Mikey Musumeci reveals his pact with Bruno Malfacine prior to the 2019 Worlds

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Musumeci extends his arm and gets the handshake denied by Malfacine. Blanca Marisa Garcia

With three world titles across two weight divisions, Mikey Musumeci this year put his name side by side with the likes of Leandro Lo, Saulo Ribeiro and André Galvão. The campaign of the 22-year-old American at this year’s World Jiu-Jitsu Championship was impeccable, ending with a 12-second submission win over Rodnei Barbosa for the roosterweight crown. But there was a lot more going on in the division — a tale of Musumeci’s origins, in fact.

The semifinal round saw Musumeci take on Bruno Malfacine, who was returning from his announced retirement, in 2018, to again compete for the roosterweight title. With a score of 10-8, Musumeci beat his idol, later offering him a handshake. Malfacine declined it at the time. (See it here.)

Hours later, Malfacine told his version on social media, explaining that not shaking Musumeci’s hand was for a reason other than being eliminated.

“It’s personal issues. Mikey and I will talk in private,” Malfacine wrote on Instagram. “I expect more from myself and just let my emotions control me in that moment and I apologize for the awful behavior.”

To better understand the situation, Graciemag spoke with Musumeci, and he exclusively revealed a pact he had made with Malfacine a few years back. Here’s what he had to say:

“Man, fighting Bruno was one of the hardest things I had to do, because he was an instructor of mine when I was a kid. Like, I didn’t train at his gym; his gym was about 4 and a half hours from my house. But I used to take private lessons from him, and he was my biggest idol when I was a little kid. So competing with him was very, very difficult for me.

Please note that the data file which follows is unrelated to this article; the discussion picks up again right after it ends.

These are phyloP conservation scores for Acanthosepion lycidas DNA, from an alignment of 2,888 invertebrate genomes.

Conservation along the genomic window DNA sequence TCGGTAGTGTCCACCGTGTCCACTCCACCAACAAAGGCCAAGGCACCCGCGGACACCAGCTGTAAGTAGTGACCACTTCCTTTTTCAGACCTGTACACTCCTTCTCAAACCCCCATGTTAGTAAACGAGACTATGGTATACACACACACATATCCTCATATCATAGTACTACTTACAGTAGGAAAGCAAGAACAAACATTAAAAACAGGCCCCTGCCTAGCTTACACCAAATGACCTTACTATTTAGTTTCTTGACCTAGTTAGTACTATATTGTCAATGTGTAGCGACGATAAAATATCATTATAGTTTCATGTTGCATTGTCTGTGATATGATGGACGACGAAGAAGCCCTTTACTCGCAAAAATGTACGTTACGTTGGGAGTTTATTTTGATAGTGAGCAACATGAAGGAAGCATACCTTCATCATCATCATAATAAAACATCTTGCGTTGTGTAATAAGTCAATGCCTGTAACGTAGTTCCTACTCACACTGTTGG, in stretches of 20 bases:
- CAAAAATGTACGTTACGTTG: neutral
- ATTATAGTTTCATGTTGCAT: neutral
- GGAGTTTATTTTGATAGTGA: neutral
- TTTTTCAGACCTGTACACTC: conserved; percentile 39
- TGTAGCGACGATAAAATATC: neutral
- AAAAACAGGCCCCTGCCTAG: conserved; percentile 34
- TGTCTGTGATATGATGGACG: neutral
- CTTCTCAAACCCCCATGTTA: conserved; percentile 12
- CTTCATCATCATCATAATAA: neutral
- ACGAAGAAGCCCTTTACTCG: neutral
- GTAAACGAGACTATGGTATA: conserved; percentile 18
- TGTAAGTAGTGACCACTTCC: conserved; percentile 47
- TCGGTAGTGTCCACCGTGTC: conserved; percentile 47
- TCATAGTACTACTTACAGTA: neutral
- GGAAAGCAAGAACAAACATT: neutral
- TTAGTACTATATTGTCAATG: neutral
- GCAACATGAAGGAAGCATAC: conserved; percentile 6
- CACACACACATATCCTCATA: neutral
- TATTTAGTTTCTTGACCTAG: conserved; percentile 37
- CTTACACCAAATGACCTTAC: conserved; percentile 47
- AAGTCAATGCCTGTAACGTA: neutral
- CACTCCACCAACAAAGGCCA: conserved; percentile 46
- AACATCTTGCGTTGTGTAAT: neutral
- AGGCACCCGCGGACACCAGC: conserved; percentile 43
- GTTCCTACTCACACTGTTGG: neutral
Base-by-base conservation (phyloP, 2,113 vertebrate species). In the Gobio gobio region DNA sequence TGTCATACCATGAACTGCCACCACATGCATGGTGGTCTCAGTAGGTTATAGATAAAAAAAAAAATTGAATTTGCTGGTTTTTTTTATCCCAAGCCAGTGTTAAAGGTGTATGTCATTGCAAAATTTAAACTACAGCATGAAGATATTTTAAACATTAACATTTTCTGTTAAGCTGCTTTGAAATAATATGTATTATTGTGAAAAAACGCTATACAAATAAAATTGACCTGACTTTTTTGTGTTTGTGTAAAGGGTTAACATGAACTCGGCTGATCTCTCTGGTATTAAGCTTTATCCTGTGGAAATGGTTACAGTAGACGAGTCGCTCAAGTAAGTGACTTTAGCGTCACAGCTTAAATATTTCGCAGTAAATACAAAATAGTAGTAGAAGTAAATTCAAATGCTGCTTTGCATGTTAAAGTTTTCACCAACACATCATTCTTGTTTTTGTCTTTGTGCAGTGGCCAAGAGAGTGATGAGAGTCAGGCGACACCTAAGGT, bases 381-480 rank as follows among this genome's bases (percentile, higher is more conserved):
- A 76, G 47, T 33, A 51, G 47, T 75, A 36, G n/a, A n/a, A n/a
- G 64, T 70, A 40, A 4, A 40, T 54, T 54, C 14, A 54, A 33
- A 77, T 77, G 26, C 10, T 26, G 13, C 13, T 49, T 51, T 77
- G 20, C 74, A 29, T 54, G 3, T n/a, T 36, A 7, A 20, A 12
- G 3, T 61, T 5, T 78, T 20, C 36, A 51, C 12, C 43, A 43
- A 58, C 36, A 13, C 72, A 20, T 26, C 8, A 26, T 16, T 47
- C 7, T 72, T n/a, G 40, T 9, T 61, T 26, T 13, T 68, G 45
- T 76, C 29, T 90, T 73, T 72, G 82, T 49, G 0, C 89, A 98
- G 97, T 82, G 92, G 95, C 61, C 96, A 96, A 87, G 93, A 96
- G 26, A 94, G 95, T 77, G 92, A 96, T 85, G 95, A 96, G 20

“The last three years, I did the light feather division out of respect for him, because he was in the roosterweight division, and out of respect for him I said, ‘Okay, Bruno, I’ll do light feather, and when you retire, I’ll fight in the roosterweight division.’ So we were set to do that. He retired last year, and he told me he wasn’t gonna do roosterweight this year; he was gonna focus on MMA. But then, last second, he signed up to fight roosterweight, and I was already dieting and everything for roosterweight. So I didn’t wanna move up to, like, feather. And he didn’t tell me he was fighting, so we ended up competing. So for me it was very hard to handle my emotions and keep composed during that match.

“I felt like I wasn’t even, like, fighting how I would normally fight, because I felt almost bad fighting with him, just because I cared about him to a certain extent. It was a hard situation. I’m very grateful that I ended up winning that match, but if you ask whether I was happy about the match, not really, because it was more sad fighting than happy.

“I think the handshake incident was just, he got emotional as well, and he was just upset with the match. And he’s a legend. He’s done a lot for jiu-jitsu, for me — he’s inspired me a lot. So I have so much respect for him… And I don’t think we should take one incident to view him as a whole.”

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